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6 new definitions for words you don't usually want to hear

Who says words have to mean what they mean?

What if we were able to turn discouraging words on their head?

That's exactly what artist Nkiruka "Kiki" Nwasokwa set out to do.

"I've always loved playing with words — but one day I had the strange thought: 'What if there were acronyms that actually said the opposite of the word they formed?'"

Out of her desire to empower people to feel better about themselves, the project, Operation Inside Out was formed.


Here are the words getting redefined, one acronym at a time.


1. FAIL

When you think about it, failure does lead to more interesting outcomes! Good point.

2. OBSTACLE

Challenge can be a blessing. This is a good way to look at obstacles, don't you think?

3. DOUBT

Often when we feel doubt, we don't believe in ourselves. This redefinition just assumes brilliance. Nice!

4. MISTAKE

Mistakes do help us see things in a whole new light. Insight is definitely the key word.

5. DIFFICULT

Inspiration + challenges = transformation. Nailed it.

6. DISCOURAGED


Feeling discouraged is especially hard. Confidence and resolve are what you need to get back to doing what you were meant to do.

It's easy to feel stuck when these words come your way. I'm sharing this in case these new definitions help someone get over their setbacks and get back to doing what they do best.

I was inspired to make one myself! Here it is:

7. SETBACKS

That wasn't easy!

A breastfeeding mother's experience at Vienna's Schoenbrunn Zoo is touching people's hearts—but not without a fair amount of controversy.

Gemma Copeland shared her story on Facebook, which was then picked up by the Facebook page Boobie Babies. Photos show the mom breastfeeding her baby next to the window of the zoo's orangutan habitat, with a female orangutan sitting close to the glass, gazing at them.

"Today I got feeding support from the most unlikely of places, the most surreal moment of my life that had me in tears," Copeland wrote.

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RumorGuard by The News Literacy Project.

The 2016 election was a watershed moment when misinformation online became a serious problem and had enormous consequences. Even though social media sites have tried to slow the spread of misleading information, it doesn’t show any signs of letting up.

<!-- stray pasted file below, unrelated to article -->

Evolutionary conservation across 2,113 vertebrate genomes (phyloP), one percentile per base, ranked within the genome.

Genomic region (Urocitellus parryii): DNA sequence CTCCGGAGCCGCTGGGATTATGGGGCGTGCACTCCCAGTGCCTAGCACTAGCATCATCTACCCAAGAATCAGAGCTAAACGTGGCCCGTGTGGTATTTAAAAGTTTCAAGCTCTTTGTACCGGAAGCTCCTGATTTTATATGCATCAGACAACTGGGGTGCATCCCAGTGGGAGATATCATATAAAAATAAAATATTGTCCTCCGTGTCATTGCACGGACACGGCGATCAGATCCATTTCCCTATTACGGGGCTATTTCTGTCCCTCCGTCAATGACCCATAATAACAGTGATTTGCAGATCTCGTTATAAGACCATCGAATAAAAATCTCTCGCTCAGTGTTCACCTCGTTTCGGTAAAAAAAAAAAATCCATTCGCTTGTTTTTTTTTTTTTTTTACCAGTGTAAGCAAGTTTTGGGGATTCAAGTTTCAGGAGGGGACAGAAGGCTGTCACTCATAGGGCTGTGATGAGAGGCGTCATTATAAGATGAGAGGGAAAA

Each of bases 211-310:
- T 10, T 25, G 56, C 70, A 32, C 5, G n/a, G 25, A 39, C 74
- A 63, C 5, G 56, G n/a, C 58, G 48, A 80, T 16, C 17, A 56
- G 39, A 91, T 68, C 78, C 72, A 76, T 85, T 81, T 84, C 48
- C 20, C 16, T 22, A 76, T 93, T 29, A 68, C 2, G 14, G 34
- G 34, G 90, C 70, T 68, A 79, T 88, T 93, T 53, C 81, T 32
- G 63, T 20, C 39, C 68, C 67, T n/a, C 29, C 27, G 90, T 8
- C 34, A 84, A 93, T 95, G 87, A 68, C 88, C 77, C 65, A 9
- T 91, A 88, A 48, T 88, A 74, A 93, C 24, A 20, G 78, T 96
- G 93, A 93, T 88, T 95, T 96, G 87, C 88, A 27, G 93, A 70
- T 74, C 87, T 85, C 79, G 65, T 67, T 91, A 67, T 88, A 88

A NewsGuard report from 2020 found that engagement with unreliable sites between 2019 and 2020 doubled over that time period. But we don’t need studies to show that misinformation is a huge problem. The fact that COVID-19 misinformation was such a hindrance to stopping the virus and one-third of American voters believe that the 2020 election was stolen is proof enough.

What’s worse is that according to Pew Research, only 26% of American adults are able to distinguish between fact and opinion.

To help teach Americans how to discern real news from fake news, The News Literacy Project has created a new website called RumorGuard that debunks questionable news stories and teaches people how to become more news literate.

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Family

A mom describes her tween son's brain. It's a must-read for all parents.

"Sometimes I just feel really angry and I don’t know why."

This story originally appeared on 1.05.19


It started with a simple, sincere question from a mother of an 11-year-old boy.

An anonymous mother posted a question to Quora, a website where people can ask questions and other people can answer them. This mother wrote:

How do I tell my wonderful 11 year old son, (in a way that won't tear him down), that the way he has started talking to me (disrespectfully) makes me not want to be around him (I've already told him the bad attitude is unacceptable)?

It's a familiar scenario for those of us who have raised kids into the teen years. Our sweet, snuggly little kids turn into moody middle schoolers seemingly overnight, and sometimes we're left reeling trying to figure out how to handle their sensitive-yet-insensitive selves.


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